Bruce Lear lives in Sioux City and has been connected to Iowa’s public schools for 38 years. He taught for eleven years and represented educators as an Iowa State Education Association regional director for 27 years until retiring.
In a hearing, I always knew when the lawyer on the other side didn’t have a good case. Instead of focusing on facts, they shouted and pounded the table more in hopes the arbitrator might forget and get distracted by a loud passionate argument.
That’s what Governor Kim Reynolds tried during her October 25 press conference, when asked about book banning in public schools.
By the way, I’ve noticed those shouting about removing books never want to be called “book banners.” Maybe they know deep down that historically, book banners have never been the good guys.
The facts are not on Reynolds’ side, so she shouted, ridiculed, and condescended to public school teachers and administrators looking for specific guidance about the new education law.
She did, however, get two things right. At the beginning of her rant, she said, “We are way off course. Our kids and teachers deserve better […].” She is correct: Iowa schools are off course, and they do deserve better.
But it’s not administrators and educators who are off course. Lawmakers passed and Reynolds signed a vague, “gotcha law,” known as Senate File 496. The Iowa Department of Education is refusing to provide guidance to school districts until December 28, 2023, even though the law’s restrictions on books and classroom materials must be enforced by January 1, 2024. That leaves school administrators scrambling to decide how the new law might be followed.
Senate File 496 requires school libraries to include only “age-appropriate” material, stipulating that “age-appropriate” “does not include any material with descriptions or visual depictions of a sex act” as defined in another code section.
At one point, Iowa House Republicans amended the bill to prohibit material containing “graphic descriptions or visual depictions of a sex act,” which would have excluded a smaller number of books. But before final passage, Senate Republicans removed the word “graphic” from the text.
Pretending to be embarrassed, Reynolds spent a good deal of time during last week’s press conference reading from the Iowa Code defining a sex act. She asserted, “We are way off course. Our kids and our teachers deserve better, they deserve the tools to help these kids succeed, not a damn distraction on a nasty pornographic book that should never, ever be in a classroom.”
But the governor forgot to mention the true “gotcha” part of the law. It’s not the definition of sex act that has school officials scratching their heads. It’s the term “age-appropriate.”
The law is confusing because the it doesn’t say whether a single passage in a book might make it unsuitable for older students, or whether the overall subject matter determines age appropriateness.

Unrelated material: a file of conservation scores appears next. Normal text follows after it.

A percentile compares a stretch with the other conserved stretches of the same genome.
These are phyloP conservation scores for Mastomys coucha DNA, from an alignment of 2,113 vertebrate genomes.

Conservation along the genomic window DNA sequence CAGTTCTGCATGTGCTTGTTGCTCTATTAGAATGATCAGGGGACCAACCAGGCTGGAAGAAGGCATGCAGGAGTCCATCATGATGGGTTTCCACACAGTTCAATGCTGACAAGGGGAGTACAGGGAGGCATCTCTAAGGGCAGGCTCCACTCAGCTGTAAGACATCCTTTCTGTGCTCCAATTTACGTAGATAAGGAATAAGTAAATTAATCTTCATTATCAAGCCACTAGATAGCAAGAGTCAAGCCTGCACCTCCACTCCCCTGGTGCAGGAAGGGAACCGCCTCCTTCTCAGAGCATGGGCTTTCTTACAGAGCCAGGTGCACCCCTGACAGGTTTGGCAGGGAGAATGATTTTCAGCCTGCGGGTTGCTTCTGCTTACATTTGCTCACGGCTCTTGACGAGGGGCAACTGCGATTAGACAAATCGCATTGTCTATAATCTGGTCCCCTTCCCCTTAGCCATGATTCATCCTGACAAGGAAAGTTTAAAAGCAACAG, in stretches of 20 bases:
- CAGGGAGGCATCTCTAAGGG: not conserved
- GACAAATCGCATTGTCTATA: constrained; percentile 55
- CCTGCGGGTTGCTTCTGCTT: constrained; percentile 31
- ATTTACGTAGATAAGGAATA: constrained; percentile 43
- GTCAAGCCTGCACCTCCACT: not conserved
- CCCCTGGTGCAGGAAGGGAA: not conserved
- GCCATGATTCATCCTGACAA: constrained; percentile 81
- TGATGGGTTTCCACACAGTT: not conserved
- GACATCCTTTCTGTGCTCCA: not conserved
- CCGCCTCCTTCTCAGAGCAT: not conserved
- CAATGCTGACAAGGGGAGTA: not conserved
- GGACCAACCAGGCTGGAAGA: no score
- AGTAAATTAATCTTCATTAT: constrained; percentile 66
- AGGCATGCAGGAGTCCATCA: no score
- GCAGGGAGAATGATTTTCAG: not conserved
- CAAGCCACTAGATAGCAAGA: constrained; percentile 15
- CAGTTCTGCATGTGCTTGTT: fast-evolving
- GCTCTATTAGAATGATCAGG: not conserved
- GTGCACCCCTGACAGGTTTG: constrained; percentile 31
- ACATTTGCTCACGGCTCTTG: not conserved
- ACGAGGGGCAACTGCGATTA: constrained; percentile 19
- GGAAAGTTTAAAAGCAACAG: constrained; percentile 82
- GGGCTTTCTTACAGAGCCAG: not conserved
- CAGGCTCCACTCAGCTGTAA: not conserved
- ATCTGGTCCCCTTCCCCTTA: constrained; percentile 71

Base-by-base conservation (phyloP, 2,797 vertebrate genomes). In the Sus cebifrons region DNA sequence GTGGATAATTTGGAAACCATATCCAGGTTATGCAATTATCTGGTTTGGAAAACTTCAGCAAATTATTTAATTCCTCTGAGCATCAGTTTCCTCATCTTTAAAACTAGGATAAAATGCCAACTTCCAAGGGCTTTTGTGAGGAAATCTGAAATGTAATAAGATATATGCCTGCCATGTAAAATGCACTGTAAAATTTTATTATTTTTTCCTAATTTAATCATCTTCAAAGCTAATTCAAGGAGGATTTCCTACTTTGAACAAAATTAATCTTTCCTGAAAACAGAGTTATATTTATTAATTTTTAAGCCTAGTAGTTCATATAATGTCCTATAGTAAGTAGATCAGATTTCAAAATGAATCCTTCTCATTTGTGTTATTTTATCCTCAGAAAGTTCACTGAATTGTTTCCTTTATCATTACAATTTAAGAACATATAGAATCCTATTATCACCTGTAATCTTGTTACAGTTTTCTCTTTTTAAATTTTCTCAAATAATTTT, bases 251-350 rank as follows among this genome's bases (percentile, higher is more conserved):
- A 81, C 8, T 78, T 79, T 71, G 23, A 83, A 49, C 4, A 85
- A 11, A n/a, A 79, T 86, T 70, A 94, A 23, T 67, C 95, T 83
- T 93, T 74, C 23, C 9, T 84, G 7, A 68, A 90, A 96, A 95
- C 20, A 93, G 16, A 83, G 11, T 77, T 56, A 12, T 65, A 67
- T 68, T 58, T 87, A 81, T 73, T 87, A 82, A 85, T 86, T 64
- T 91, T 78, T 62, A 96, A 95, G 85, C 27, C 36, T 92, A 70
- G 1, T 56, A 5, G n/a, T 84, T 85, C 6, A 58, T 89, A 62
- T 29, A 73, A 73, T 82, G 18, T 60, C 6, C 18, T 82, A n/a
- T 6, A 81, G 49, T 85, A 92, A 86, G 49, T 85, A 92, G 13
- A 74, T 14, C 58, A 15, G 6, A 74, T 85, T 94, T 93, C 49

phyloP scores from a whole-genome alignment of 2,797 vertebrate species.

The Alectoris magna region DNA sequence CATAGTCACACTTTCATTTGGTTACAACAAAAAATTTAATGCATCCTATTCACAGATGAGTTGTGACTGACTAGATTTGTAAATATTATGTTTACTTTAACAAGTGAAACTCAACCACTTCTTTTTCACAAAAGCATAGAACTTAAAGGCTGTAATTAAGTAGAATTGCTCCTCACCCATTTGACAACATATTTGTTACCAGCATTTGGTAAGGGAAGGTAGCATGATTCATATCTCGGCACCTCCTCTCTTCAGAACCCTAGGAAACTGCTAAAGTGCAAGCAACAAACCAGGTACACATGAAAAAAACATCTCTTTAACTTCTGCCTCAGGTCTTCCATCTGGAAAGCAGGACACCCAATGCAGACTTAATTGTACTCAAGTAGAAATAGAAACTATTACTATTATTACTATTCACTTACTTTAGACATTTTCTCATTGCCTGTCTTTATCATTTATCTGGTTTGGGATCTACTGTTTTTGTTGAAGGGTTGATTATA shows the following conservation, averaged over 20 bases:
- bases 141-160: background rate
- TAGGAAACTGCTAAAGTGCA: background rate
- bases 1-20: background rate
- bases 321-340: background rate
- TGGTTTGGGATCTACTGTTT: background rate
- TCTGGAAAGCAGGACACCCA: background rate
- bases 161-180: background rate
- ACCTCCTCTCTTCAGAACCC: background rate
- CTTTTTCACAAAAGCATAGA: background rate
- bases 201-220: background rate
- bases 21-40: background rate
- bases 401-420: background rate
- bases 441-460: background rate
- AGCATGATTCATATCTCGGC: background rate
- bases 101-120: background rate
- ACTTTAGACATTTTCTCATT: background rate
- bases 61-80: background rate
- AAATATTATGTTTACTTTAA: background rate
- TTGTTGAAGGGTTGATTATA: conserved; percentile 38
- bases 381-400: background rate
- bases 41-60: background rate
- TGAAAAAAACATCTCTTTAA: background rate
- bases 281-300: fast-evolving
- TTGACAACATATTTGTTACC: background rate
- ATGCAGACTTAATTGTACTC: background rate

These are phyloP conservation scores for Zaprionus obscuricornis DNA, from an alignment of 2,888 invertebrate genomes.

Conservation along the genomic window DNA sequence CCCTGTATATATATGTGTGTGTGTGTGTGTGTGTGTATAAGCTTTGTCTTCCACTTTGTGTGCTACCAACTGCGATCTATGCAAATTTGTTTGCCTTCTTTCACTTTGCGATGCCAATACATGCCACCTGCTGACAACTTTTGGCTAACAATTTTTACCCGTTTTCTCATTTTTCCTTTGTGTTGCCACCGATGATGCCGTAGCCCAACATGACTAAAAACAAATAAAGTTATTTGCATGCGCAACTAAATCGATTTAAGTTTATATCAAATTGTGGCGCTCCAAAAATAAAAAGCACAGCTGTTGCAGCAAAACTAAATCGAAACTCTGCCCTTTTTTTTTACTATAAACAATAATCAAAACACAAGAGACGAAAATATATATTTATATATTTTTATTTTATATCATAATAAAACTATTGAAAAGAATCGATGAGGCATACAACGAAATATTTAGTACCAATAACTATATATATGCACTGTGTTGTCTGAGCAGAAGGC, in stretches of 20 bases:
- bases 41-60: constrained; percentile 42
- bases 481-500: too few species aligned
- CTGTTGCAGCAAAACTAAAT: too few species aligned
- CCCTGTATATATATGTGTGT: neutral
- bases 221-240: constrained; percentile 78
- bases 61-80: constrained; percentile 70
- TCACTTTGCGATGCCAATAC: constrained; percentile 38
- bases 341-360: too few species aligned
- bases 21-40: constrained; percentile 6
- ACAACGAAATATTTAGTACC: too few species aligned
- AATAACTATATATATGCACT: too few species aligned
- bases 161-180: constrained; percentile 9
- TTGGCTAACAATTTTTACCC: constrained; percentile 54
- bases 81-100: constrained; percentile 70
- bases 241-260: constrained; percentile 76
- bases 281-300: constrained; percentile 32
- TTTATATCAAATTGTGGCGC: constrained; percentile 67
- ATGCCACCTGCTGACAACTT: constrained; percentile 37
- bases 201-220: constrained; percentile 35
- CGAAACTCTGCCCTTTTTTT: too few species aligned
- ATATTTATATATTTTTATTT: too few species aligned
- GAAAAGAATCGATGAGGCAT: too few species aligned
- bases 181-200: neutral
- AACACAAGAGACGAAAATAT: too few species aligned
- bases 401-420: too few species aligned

During legislative debates on the bill, supporters read selected passages for shock value and characterized some books as pornographic. That might be fun in a debate, but it doesn’t offer clarity. (Editor’s note from Laura Belin: Under longstanding Iowa law, “obscene material” is defined to cover sexual or abusive content in a work that “taken as a whole, lacks serious literary, scientific, political or artistic value.” Many of the books targeted by Republican lawmakers have won awards for adolescent literature.)
Reynolds went on to tell reporters, “I think it’s pretty clear, and if they can’t distinguish that maybe we ought to take a look at what they should be dealing with.” She claimed the controversy was “just a distraction,” and accused critics of “blowing it out of proportion.”
The problem is, the Reynolds administration has never told administrators and teachers how to interpret this part of the sweeping new education law.
“Age-appropriate” is a subjective term, but violating this vague provision could put careers at risk and earn the wrath of groups like Moms for Liberty.
Since the law bans any instruction on gender identity or sexual orientation from kindergarten through sixth grade, many educators wonder whether all books referring to LGBTQ people need to be removed. And administrators are left wondering whether the targeted books (many by authors who are part of marginalized communities) will be allowed even in upper grades. That’s a huge part of the “gotcha” surrounding this law as well.
Republicans touted Senate File 496 as “parents’ rights” legislation. In fact, the law gave a few parents the right to make key decisions, undermining the rights of other parents. The losers include those who want their children to have instruction about gender identity, or to read literature that may include references to sex.
Make no mistake, this law is working just like its creators envisioned. It has sown doubt about what’s going on in public schools in some communities, turning some school board races into partisan brawls.
It has created fear and confusion, spurring some public school administrators to remove books out of “an abundance of caution.”
But the real losers are students wanting to learn and be comfortable in their own skin. The governor can pound the table all she wants in one of her rare press conferences. The reality is, this law hurts Iowa schools and hurts Iowa communities.
Top image: Screenshot from KCCI-TV journalist Pepper Purpura’s report on Governor Kim Reynolds’ October 25 news conference.